It has already been a year of promising news and big plans for biking in Montgomery County. Just on the heels of plans for protected bike lanes coming to Silver Spring by this summer, comes a chance to create a whole network of protected bike lanes over the next five years. Yesterday, Councilmember Hans Riemer introduced a proposal to substantially increase funding to the county’s Bicycle Pedestrian Priority Area (BPPA) program to speed up implementation of a Silver Spring bicycle network. The BPPA program concentrates resources for rapid planning, design and construction of pedestrian and bicycle improvements in the places they are needed most. Of the 30 designated priority areas in the county, Silver Spring CBD, Grosvenor, Glenmont, Wheaton CBD, and Randolph/Veirs Mill are getting attention first. The program is funded through the county’s long term Capital Improvement Program (CIP) budget at $1 million per year over five years. The BPPA program is already responsible for pedestrian improvements at intersections, new bike parking, and the forthcoming and well-received Spring and Cedar St protected bike lanes. Councilmember Riemer proposes to expand the BPPA program’s budget from $1 million to $2.5 million annually in the 2017-’22 CIP budget. This increased funding would allow for planning and construction of a full network of bikeways in Silver Spring and improvements to other priority areas by 2020. As he writes in the proposal memo, “the latest bicycle research shows that people are more likely to bicycle in lower-stress environments that provide protection from motor vehicles and separation from pedestrians. Facilities like separated bike lanes and protected intersections are crucial to strengthening the walkable, bikeable urban areas that we want for our residents.” Few urban areas are better suited for these improvements than Silver Spring. By 2020, three major regional trails will connect into Silver Spring’s downtown core, but without improvements to the street grid, bicyclists will not have a safe route to their destination. Read the full proposal and see the network map.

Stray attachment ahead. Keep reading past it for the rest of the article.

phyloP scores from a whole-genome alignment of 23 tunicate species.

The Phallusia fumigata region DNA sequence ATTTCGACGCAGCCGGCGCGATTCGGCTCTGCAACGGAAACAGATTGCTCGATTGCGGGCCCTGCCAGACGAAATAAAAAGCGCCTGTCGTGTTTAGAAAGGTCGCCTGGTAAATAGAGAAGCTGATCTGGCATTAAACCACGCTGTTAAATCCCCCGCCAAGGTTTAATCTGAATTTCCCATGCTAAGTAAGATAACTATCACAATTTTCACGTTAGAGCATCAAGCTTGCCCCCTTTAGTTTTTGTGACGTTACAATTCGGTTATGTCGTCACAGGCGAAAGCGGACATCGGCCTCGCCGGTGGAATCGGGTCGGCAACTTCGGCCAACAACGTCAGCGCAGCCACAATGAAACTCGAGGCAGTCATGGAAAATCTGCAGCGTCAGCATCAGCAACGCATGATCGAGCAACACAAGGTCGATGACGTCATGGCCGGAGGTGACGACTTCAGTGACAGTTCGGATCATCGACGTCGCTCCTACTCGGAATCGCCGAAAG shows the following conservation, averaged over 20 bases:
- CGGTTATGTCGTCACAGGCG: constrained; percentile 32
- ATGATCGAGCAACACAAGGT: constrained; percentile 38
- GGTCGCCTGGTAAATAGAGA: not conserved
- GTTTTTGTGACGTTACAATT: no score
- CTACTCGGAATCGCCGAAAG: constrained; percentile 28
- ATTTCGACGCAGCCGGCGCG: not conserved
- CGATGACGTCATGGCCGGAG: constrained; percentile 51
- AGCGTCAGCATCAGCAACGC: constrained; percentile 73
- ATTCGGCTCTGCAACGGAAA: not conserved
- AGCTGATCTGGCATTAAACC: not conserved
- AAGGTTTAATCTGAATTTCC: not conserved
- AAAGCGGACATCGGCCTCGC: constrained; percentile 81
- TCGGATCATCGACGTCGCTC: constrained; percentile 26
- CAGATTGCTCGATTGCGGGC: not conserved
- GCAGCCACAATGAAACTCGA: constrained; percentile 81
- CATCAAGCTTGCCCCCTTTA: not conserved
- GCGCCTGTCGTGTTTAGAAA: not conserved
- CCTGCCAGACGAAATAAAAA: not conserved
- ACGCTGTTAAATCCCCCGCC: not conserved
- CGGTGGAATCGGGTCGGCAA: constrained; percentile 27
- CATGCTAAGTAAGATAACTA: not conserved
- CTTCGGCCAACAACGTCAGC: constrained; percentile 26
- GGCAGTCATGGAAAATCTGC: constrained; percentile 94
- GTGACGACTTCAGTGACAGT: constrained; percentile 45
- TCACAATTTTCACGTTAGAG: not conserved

Ask Councilmembers Hucker, Floreen & Berliner to support increased BPPA funding

On Thursday March 3rd, the Council’s Committee on Transportation, Infrastructure, Energy and Environment (T&E) will discuss this proposal and decide whether or not to include this funding increase in the package of recommended budget amendments. As the three standing members of the T&E Committee, Councilmembers Roger Berliner, Nancy Floreen and Tom Hucker are already strong supporters of biking in the county, but with so many priorities in the balance, we need your help to ensure they support this proposal on Thursday. If you live or work in Montgomery County, please email or call the members of the T&E Committee and tell them why expanding BPPA funding is important to you and essential to making Silver Spring into the walkable, bikeable place we want it to be. If you have the time, call into their offices to discuss the importance of this funding increase and what it will enable. Regardless of where you live in the county, the T&E committee represents you in these budget decisions. T&E Committee Contact Details Tom Hucker – councilmember.hucker@montgomerycountymd.gov 240-777-7960 Nancy Floreen – councilmember.floreen@montgomerycountymd.gov  240-777-7959 Roger Berliner – councilmember.berliner@montgomerycountymd.gov  240-777-7828

Bike Legislation in Virginia in the 2016 Session

Buffered Bike Lane Arlington   As Virginia cruises through its short legislative session, two bike-relevant bills under consideration need your support.  Northern Virginia is a powerhouse and a leader on bicycle issues, but county and city governments don’t have control over all of the aspects of the NoVa bike network, so some changes have to happen at the state level. It only takes a minute to send a letter to your representatives, and it makes a big difference when they hear from you.

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Here are the bills that need your support:

SB 117: Dooring— This bill makes opening a vehicle door into the path of an oncoming bicycle a traffic infraction punishable by a fine of up to $50.  As too many of us know, dooring can cause severe injury to bicyclists.  Currently, there is no penalty in VA for passengers and drivers who put cyclists at risk in this manner. The lack of a ticketable infraction makes it harder for the victim of dooring to recover damages from insurance companies for his/her injuries. The creation of this traffic infraction would change that. SB 669: Converting traffic lanes to bicycle lanes will not reduce highway maintenance funds— This bill would remove a disincentive for cities and towns to replace traffic lanes with bike lanes. Currently, highway maintenance funding is calculated based on the number of lane miles the city or town maintains. Under this bill, municipalities will not have their maintenance funding reduced if motor vehicle lane miles are converted to bicycle-only lanes. This is great for municipalities wishing to engage in traffic calming, road diets, and other street safety projects.